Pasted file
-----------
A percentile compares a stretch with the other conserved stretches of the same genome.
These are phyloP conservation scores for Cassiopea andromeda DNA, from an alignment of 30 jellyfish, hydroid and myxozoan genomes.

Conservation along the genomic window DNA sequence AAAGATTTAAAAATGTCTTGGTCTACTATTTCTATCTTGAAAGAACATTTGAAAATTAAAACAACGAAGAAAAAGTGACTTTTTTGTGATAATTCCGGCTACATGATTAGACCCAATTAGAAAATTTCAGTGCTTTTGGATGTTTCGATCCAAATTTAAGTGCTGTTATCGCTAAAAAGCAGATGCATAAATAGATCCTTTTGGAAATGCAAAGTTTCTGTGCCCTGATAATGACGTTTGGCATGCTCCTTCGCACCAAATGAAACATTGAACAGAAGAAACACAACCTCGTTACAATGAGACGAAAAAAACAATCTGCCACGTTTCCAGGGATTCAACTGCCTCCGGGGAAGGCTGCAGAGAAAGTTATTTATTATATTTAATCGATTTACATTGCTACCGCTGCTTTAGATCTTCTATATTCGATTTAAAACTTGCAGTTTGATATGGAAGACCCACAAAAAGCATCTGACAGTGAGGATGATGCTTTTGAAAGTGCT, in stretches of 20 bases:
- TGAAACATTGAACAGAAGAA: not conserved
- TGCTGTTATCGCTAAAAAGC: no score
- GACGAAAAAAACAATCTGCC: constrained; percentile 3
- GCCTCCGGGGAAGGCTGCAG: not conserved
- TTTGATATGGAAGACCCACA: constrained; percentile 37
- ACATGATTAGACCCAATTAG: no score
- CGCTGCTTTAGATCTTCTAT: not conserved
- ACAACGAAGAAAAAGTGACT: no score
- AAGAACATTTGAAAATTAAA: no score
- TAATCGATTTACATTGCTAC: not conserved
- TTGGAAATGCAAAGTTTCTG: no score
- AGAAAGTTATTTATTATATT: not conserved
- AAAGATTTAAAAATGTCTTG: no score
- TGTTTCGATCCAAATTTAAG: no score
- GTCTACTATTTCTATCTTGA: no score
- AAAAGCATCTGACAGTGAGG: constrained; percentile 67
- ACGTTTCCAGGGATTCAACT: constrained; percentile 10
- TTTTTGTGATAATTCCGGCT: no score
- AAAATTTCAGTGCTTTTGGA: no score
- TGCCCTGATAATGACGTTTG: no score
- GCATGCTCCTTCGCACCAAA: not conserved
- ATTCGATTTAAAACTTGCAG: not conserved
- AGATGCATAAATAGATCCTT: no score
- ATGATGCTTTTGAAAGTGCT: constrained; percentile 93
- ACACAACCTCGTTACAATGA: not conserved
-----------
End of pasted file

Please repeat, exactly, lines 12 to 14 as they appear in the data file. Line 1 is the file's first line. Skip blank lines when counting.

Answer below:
- AAGAACATTTGAAAATTAAA: no score
- TAATCGATTTACATTGCTAC: not conserved
- TTGGAAATGCAAAGTTTCTG: no score